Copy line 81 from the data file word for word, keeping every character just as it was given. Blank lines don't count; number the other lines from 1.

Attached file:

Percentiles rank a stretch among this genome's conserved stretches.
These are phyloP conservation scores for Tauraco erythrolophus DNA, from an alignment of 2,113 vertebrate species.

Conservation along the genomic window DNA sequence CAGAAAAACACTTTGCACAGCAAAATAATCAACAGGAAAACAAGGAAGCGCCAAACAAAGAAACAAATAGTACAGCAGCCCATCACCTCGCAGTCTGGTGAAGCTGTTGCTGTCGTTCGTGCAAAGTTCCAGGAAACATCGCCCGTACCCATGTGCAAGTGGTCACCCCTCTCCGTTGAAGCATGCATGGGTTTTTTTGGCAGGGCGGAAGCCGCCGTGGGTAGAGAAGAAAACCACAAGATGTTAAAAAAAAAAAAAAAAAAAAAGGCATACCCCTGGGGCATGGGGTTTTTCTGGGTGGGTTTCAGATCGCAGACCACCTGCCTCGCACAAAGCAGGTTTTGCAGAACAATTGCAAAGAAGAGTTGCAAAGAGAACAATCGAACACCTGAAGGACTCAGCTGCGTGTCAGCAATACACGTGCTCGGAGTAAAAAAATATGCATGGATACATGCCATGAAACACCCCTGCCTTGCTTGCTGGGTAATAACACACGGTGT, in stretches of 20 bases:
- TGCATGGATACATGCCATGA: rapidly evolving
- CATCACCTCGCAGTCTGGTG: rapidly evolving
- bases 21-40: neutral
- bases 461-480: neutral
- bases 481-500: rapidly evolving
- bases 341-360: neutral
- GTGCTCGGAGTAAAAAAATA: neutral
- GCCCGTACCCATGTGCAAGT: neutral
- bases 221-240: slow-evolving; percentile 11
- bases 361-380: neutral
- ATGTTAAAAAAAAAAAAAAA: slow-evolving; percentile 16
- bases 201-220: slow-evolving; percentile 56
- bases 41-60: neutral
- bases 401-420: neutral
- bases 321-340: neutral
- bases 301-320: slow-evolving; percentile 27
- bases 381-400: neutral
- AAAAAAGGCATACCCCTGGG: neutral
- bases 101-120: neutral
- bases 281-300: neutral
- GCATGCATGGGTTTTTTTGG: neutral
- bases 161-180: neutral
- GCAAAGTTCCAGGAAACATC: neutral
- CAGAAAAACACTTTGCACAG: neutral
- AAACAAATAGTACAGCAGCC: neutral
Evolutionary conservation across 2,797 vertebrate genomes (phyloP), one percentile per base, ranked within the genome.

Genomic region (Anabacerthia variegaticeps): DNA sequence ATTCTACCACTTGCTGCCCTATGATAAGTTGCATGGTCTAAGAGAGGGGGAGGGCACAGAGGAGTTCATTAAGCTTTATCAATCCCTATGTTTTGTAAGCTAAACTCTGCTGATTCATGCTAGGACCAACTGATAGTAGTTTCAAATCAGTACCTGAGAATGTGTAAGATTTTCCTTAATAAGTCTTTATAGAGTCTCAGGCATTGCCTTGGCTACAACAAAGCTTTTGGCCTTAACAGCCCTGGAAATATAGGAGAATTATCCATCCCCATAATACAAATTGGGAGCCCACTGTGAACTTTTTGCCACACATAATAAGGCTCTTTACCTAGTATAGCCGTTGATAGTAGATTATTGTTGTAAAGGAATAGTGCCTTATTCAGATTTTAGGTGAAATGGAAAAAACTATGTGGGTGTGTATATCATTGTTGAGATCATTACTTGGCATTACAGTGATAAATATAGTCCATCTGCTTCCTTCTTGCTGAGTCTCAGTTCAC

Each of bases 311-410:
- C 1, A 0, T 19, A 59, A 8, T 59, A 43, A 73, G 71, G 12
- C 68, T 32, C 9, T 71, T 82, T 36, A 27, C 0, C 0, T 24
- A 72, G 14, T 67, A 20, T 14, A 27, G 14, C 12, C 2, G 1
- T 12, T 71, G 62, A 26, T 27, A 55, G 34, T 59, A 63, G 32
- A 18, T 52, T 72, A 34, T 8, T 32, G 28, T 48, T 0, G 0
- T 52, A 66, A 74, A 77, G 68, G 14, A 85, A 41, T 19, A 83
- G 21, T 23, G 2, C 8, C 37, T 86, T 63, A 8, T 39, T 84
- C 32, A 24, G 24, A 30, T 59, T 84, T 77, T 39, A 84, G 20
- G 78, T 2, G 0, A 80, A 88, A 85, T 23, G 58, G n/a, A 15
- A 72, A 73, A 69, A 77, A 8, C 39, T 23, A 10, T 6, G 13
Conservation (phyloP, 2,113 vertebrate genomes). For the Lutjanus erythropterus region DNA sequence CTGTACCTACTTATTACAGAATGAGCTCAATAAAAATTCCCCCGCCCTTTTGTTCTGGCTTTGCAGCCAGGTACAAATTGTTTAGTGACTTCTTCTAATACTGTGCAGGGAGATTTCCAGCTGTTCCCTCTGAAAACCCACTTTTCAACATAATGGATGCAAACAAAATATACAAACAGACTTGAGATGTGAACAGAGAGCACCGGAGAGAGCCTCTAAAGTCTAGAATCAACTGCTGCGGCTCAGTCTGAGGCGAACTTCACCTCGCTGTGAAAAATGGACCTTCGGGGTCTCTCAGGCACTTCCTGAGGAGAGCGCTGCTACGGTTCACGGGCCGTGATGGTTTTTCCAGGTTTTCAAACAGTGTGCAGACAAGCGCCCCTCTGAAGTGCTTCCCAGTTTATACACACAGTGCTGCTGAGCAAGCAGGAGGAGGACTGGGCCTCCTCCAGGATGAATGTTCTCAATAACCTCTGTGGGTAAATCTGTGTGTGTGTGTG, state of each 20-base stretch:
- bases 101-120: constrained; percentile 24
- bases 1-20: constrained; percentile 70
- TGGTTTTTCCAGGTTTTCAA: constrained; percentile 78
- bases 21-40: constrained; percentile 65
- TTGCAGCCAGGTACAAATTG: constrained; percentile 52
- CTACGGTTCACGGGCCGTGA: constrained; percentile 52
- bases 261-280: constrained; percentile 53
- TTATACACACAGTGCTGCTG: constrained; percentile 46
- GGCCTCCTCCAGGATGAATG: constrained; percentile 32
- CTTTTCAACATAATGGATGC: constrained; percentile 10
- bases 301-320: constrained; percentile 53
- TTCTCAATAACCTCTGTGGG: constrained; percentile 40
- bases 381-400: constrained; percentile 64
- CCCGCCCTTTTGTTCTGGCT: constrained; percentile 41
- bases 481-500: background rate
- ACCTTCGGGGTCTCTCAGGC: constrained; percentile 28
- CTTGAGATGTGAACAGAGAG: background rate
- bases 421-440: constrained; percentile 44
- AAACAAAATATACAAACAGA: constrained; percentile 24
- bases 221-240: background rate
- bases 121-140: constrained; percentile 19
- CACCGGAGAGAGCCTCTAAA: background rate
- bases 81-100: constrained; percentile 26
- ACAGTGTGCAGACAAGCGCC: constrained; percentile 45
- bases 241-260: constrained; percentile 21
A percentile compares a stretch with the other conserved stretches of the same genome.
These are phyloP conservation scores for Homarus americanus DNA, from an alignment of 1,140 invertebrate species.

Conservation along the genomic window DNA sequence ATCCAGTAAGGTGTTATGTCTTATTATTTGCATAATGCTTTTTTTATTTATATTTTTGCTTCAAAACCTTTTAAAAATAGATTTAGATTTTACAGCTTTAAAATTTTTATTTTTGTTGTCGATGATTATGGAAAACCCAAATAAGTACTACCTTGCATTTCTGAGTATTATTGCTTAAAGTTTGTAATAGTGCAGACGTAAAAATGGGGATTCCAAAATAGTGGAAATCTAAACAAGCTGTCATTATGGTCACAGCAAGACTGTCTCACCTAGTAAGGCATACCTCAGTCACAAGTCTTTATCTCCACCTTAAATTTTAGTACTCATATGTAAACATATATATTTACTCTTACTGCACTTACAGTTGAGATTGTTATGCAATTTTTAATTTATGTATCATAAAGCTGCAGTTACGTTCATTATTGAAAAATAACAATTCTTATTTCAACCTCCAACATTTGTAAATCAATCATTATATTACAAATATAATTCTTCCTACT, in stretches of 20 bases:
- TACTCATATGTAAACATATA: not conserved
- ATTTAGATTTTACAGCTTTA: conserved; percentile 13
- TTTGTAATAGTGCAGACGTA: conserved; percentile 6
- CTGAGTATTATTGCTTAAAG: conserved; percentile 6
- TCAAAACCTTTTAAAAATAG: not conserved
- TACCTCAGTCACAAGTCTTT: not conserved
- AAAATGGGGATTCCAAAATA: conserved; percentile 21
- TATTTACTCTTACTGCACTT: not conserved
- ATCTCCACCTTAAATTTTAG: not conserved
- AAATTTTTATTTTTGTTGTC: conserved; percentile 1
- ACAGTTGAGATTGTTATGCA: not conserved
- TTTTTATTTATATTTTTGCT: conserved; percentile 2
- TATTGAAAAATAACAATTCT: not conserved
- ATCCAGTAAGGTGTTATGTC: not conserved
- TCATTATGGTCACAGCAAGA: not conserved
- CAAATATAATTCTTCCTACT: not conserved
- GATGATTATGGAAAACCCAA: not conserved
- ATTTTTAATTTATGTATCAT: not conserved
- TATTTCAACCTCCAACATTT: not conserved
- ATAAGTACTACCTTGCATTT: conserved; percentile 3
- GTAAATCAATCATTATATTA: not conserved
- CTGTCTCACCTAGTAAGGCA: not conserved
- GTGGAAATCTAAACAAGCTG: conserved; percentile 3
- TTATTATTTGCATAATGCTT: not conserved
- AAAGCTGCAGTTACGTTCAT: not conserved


- ACAGTTGAGATTGTTATGCA: not conserved